Blog Digital Currency Perspectives December 18, 2018

Basis Stablecoin Shuts Down Due To What it Deems A “Serious Negative Impact” of U.S. Securities Regulations

Basis, one of the most well-funded crypto-startups, had plans to create an algorithmic central bank that aimed to create a price-stable cryptocurrency within a decentralized monetary system. In its April 2018 fundraising efforts, Basis had secured $133 million in funding from large institutional investors.  However, citing regulatory constraints, Basis announced in a blog post dated December 13, 2018, that it was shutting down its business operations.

As noted in its post, Basis intended to create a “stable, decentralized cryptocurrency.” Although several crypto-startups have endeavored to create a stablecoin, Basis’ system was unique in that it was to create a complex algorithm to maintain its 1-to-1 correlation with USD. Basis aimed to “remain stable by incentivizing traders to buy and sell Basis in response to changes in demand.” When demand increased, the blockchain would create more Basis and the increase in supply would stabilize the price. In announcing its decision, Basis stated “unfortunately, having to apply US securities regulation to the system had a serious negative impact on our ability to launch Basis.” Although the nature of its discussions with the U.S. Securities and Exchange Commission (the “SEC”) is unknown, Basis stated that the “bond” and “share” tokens–which would be used to expand the supply of Basis to maintain the price peg–would be considered unregistered securities and as such, be subject to transfer restrictions and limited to accredited investors.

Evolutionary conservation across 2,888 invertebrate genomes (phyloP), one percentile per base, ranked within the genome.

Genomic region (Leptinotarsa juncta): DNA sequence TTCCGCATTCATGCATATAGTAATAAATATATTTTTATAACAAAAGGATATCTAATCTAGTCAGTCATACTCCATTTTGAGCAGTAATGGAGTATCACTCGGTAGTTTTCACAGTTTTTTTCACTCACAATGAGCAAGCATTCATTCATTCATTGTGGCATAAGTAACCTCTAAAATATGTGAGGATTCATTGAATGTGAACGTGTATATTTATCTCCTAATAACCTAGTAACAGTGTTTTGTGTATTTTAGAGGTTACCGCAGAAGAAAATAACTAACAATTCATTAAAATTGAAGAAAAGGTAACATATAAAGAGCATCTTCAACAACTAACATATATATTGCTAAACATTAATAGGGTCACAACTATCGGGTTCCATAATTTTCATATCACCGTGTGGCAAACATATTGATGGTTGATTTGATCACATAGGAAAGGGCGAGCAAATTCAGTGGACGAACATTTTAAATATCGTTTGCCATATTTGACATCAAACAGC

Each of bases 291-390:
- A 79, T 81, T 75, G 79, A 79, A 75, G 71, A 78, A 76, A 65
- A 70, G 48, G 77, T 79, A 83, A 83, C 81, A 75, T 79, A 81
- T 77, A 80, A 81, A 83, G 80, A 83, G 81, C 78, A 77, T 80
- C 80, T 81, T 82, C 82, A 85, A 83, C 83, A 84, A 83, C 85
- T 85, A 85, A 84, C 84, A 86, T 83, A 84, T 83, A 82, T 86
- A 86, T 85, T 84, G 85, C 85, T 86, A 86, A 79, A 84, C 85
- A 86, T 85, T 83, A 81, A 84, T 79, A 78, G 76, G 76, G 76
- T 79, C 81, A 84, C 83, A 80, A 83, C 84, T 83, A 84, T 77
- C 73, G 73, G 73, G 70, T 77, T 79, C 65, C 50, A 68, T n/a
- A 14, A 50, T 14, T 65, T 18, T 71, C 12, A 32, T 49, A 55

Pursuant to Rule 144 of the Securities Act of 1933, as amended (the “Act”), restricted securities (i.e., unregistered securities) of a privately-held company cannot be sold in a public marketplace unless the securities have been held for at least twelve months from the date the securities are acquired or registered with the SEC.  The sale of restricted securities is also generally limited to accredited investors under Regulation D of the Act.

Basis attributed the U.S. securities regulations as impeding its ability to build the ecosystem it had envisioned, claiming that imposing transfer restrictions and limiting the ecosystem to fewer participants “adversely affects the stability of Basis” and makes it “less attractive.”  Even though it reported considering many different paths, Basis felt that the regulatory constraints were far too unfavorable and “did not think any of the paths [it] considered are compelling enough…to justify moving forward.”  Basis plans to return its remaining funds back to its investors.